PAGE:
When people refer to ‘Suburban Richmond,’ they are most likely referring to the areas in Western Chesterfield, Western Henrico or Central and Eastern Hanover where the lot size increased and ‘subdivisions’ became the primary method of development. Two story detached colonials and transitional-styled homes built in large subdivisions in close proximity to schools, shopping and interstate became the preferred development model beginning in the later 1970’s.
Accompanying the trend towards ‘suburban’ housing, office parks such as Innsbrook and The Arboretum also moved office spaces out of the urban core and put it closer to the homes and schools. Subdivisions (sometimes referred to as PUD’s) such as Wyndham, Twin Hickory and Wellsley in Henrico were built with pools, schools and shopping intertwined into the neighborhood. Chesterfield’s Salisbury, Brandermill and Woodlake or Hanover’s Ash Creek, King’s Charter and Pebble Creek share many of the same features with cul-de-sac based design to calm traffic and retail shopping at the entry or close by. Generally speaking, the county school systems are some of the strongest in the Metro and the areas with the best test scores tend to have the higher property values within their respective counties.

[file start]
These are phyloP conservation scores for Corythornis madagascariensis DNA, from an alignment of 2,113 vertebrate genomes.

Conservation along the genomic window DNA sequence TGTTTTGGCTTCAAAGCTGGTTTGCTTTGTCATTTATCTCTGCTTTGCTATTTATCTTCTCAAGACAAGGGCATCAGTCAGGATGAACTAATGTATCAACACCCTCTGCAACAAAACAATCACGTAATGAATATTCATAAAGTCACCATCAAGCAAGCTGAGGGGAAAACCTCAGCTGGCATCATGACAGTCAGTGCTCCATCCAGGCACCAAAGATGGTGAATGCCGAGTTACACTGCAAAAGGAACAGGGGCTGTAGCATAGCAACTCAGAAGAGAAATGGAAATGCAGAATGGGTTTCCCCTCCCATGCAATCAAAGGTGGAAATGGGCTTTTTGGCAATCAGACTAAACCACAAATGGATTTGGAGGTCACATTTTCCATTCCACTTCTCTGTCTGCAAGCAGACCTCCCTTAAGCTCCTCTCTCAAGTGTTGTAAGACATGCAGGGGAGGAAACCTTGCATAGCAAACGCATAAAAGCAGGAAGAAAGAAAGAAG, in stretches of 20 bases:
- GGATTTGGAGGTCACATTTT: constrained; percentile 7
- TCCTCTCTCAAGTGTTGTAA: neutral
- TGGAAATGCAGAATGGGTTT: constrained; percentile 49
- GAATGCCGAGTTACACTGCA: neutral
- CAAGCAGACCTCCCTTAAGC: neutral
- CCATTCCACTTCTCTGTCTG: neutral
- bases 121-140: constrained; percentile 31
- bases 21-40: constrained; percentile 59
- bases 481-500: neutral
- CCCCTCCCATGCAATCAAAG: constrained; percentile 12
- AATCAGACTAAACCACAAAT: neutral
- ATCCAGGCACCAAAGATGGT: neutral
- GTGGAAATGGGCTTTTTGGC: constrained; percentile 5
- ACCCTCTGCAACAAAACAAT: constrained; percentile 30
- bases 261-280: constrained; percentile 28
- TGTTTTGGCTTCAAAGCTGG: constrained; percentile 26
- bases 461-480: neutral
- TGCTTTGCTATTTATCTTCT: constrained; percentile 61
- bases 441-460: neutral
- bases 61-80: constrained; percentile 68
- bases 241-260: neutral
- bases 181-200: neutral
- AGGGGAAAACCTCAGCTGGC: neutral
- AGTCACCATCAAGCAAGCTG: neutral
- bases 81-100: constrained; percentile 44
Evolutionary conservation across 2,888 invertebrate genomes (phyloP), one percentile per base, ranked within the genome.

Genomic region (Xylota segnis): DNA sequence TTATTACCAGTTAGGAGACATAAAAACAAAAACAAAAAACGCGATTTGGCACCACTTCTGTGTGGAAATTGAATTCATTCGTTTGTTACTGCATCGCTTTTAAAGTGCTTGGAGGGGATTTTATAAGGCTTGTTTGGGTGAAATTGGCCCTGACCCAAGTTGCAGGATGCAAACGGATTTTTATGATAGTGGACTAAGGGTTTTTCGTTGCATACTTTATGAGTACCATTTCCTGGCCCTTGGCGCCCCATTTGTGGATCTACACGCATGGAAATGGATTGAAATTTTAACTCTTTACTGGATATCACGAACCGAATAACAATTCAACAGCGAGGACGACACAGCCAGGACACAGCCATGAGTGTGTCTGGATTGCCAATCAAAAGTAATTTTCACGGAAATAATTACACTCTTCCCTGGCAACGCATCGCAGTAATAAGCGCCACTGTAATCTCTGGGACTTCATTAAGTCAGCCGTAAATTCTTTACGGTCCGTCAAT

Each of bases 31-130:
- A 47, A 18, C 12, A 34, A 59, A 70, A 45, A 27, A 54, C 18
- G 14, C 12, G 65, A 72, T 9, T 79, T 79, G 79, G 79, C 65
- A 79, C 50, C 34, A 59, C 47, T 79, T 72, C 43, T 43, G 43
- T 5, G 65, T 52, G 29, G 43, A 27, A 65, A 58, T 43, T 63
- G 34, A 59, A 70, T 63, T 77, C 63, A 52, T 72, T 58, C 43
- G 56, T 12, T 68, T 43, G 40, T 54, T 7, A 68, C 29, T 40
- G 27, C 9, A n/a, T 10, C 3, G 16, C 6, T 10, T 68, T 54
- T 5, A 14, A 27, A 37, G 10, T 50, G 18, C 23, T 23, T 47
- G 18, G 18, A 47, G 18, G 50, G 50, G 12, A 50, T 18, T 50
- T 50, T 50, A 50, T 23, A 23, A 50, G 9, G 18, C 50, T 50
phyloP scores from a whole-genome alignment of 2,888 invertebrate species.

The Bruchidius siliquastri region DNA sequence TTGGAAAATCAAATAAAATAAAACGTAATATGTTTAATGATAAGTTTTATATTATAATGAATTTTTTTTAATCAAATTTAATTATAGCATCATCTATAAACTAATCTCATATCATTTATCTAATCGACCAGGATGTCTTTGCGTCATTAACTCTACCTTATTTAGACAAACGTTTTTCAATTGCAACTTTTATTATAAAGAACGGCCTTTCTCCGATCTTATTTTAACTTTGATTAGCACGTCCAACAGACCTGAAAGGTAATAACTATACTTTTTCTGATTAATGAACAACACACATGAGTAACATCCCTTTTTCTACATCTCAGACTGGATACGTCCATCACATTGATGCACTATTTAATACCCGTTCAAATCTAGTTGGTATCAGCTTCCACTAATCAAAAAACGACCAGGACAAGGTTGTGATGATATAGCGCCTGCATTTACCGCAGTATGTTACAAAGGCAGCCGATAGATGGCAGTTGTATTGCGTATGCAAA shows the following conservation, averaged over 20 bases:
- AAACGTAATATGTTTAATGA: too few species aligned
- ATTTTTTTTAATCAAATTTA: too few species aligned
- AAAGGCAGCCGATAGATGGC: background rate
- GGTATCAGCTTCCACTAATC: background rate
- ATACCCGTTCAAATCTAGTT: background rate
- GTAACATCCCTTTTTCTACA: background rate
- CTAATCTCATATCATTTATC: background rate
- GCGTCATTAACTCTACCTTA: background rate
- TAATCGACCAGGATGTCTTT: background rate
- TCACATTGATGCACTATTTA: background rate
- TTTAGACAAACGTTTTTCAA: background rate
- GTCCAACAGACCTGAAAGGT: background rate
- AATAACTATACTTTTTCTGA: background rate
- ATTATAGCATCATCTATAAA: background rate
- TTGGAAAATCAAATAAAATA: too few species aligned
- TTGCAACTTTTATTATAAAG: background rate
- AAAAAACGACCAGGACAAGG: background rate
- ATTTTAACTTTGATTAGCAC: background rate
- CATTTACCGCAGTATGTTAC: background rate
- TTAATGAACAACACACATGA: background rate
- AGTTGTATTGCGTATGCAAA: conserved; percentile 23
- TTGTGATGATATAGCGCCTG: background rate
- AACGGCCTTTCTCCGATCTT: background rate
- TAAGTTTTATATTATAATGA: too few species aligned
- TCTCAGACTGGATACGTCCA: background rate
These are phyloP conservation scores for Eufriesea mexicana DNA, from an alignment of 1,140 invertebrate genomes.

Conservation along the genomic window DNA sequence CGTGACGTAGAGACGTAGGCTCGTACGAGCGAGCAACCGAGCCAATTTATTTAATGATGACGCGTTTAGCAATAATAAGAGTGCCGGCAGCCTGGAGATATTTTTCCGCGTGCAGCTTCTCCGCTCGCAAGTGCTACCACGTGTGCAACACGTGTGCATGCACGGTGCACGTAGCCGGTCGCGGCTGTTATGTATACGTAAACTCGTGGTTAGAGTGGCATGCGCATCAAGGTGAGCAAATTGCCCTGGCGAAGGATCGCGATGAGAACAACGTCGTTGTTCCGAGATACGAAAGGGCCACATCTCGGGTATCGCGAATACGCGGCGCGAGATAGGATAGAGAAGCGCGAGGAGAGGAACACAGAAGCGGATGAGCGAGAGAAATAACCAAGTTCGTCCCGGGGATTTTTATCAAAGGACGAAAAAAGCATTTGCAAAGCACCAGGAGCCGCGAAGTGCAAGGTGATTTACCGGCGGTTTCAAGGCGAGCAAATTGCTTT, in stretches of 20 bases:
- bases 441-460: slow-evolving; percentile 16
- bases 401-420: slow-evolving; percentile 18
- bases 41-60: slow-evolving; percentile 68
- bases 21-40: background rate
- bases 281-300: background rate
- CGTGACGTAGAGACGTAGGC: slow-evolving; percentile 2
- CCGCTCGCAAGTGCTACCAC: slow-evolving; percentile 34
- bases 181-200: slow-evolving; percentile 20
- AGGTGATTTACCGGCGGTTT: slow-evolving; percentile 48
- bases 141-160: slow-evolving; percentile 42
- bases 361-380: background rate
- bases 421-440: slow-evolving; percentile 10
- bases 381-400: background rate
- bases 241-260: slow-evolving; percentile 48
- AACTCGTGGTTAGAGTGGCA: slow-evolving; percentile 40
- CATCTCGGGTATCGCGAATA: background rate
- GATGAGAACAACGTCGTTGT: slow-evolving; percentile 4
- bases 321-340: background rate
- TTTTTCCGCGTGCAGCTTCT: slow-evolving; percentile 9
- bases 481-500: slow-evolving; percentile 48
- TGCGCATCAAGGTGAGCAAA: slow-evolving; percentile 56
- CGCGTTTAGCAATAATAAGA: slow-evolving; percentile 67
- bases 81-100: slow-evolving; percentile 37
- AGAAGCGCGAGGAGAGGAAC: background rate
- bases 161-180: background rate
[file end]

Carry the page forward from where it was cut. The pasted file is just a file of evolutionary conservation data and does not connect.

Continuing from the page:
While Henrico, Chesterfield and Hanover are the three most populous counties in the Metro, Powhatan, Goochland, New Kent and Amelia are also considered part of the Richmond Metropolitan area.
Recently, counties have been more agreeable to higher density mixed-use projects based on the ‘New Urbanist’ developments found in larger metro areas across the country. West Broad Village and Rockett’s Landing are two projects in Henrico that mimic the urban core’s basic model of street level retail or office uses with residential spaces above and on-street parking.